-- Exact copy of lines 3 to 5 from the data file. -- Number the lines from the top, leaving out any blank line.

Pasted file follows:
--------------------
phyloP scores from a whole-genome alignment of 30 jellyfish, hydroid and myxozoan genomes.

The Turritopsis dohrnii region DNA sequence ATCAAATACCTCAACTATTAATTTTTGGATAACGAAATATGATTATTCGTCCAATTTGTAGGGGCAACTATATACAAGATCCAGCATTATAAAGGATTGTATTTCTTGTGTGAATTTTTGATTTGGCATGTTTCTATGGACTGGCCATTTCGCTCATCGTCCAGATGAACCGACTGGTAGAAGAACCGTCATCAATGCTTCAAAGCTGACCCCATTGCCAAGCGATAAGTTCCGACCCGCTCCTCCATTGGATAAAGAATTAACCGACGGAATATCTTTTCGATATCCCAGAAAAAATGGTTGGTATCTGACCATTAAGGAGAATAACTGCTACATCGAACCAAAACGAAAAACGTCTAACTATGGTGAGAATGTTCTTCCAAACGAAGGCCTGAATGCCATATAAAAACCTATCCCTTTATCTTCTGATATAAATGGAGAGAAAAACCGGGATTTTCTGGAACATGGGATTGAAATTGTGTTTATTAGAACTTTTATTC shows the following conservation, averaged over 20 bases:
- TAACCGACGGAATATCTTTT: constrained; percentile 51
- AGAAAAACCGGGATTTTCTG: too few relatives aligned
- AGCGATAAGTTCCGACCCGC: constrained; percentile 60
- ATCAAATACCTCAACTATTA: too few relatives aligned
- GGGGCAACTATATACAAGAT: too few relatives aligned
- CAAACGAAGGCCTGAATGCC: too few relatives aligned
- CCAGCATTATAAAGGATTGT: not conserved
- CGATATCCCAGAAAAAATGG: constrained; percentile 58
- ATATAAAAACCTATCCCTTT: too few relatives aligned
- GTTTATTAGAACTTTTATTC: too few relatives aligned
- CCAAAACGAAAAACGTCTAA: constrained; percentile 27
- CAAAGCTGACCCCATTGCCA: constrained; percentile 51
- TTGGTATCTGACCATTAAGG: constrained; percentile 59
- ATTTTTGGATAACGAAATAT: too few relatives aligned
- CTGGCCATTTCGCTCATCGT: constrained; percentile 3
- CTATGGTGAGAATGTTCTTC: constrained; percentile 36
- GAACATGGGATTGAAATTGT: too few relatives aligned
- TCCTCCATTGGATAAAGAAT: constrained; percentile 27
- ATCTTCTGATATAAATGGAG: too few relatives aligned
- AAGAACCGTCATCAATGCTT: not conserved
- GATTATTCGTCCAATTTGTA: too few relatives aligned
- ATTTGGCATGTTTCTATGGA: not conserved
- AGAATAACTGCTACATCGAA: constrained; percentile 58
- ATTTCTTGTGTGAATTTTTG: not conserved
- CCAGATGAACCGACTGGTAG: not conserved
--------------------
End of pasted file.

- TAACCGACGGAATATCTTTT: constrained; percentile 51
- AGAAAAACCGGGATTTTCTG: too few relatives aligned
- AGCGATAAGTTCCGACCCGC: constrained; percentile 60